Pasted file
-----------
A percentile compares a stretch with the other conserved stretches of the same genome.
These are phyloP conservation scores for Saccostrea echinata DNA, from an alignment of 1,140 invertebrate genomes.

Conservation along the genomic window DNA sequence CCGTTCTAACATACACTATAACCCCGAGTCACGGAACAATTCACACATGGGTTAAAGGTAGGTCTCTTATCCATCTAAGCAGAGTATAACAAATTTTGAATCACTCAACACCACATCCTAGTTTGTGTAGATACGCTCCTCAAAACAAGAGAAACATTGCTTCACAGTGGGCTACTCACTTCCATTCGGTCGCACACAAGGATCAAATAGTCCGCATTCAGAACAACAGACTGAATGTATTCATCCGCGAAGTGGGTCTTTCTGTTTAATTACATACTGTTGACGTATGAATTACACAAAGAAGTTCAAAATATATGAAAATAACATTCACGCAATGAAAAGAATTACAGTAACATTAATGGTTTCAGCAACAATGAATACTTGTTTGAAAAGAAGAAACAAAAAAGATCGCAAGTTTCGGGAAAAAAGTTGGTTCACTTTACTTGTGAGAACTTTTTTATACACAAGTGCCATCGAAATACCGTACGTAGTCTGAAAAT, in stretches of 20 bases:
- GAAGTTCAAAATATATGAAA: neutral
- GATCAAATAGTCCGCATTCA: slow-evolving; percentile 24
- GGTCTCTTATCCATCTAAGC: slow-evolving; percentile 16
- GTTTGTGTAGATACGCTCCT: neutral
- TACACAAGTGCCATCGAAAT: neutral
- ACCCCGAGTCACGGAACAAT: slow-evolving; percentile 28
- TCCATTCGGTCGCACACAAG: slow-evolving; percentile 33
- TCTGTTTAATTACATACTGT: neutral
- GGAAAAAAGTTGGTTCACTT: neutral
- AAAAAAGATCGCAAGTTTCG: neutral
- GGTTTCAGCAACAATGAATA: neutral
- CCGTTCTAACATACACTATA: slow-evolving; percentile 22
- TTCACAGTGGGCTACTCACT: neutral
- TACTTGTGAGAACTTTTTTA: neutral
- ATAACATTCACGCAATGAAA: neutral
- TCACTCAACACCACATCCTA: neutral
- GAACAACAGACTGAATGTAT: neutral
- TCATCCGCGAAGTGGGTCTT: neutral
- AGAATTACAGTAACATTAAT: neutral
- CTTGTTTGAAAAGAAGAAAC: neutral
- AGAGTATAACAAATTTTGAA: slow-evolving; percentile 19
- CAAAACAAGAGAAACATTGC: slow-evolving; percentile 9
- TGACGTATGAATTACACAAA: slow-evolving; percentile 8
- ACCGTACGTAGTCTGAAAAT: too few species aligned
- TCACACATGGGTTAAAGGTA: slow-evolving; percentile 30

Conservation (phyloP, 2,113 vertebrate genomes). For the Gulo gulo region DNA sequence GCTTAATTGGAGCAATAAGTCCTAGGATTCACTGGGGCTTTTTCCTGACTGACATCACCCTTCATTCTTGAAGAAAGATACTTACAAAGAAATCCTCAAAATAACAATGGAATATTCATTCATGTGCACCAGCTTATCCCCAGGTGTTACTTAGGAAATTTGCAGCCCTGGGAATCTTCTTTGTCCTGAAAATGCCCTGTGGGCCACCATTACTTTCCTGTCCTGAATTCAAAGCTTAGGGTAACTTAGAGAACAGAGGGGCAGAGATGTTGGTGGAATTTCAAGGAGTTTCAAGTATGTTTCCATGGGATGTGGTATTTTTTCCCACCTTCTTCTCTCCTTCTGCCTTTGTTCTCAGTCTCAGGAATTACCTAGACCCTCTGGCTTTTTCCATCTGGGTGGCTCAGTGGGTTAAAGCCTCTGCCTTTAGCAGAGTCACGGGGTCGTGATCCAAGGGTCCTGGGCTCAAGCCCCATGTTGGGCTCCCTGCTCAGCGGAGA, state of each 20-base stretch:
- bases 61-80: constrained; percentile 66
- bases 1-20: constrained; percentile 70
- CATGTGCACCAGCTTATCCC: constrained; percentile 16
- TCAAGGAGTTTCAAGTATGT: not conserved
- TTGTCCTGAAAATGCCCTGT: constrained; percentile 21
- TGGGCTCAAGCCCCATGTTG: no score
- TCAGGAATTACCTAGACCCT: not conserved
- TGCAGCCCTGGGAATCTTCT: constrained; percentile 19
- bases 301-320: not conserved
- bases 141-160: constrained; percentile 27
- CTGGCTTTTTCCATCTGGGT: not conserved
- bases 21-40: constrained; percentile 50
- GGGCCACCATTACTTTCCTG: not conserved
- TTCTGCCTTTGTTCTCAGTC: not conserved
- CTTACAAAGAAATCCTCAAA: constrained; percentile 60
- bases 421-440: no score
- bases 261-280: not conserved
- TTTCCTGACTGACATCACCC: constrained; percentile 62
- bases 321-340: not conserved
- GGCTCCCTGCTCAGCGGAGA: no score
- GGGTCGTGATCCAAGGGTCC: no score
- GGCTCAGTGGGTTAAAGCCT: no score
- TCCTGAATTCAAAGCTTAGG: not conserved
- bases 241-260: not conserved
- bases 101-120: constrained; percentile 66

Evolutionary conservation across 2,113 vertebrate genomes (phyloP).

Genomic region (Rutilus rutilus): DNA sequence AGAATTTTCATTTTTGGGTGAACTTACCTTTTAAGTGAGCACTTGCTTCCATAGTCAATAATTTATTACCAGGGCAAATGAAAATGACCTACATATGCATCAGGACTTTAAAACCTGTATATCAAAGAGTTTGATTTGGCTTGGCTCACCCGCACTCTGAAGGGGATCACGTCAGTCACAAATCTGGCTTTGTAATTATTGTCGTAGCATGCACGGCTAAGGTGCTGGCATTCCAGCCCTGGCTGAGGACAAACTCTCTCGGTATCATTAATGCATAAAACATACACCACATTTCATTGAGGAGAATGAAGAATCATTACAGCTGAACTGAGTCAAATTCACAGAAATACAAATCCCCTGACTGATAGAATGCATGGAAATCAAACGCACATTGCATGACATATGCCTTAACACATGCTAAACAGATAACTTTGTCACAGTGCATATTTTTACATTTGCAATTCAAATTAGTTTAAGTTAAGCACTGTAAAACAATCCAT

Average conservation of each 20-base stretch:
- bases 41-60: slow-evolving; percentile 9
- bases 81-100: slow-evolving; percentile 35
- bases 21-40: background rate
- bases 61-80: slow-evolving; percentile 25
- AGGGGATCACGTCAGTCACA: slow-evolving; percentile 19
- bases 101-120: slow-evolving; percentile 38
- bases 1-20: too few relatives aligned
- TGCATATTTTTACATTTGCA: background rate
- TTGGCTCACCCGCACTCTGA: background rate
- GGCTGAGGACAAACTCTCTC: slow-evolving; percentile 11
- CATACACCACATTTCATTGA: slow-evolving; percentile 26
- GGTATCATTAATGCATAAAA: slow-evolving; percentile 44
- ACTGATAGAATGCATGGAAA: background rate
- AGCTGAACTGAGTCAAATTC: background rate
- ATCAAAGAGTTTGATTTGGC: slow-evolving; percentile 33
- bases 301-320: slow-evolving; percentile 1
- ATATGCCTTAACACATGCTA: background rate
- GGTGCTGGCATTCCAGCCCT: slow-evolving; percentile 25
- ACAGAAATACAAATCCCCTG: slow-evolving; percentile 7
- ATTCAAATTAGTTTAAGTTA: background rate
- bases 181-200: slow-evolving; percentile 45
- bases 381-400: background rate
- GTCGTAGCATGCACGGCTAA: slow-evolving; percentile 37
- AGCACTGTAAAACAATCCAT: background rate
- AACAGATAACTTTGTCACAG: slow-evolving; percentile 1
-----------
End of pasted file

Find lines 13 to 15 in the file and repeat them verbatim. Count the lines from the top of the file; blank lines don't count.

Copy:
- AAAAAAGATCGCAAGTTTCG: neutral
- GGTTTCAGCAACAATGAATA: neutral
- CCGTTCTAACATACACTATA: slow-evolving; percentile 22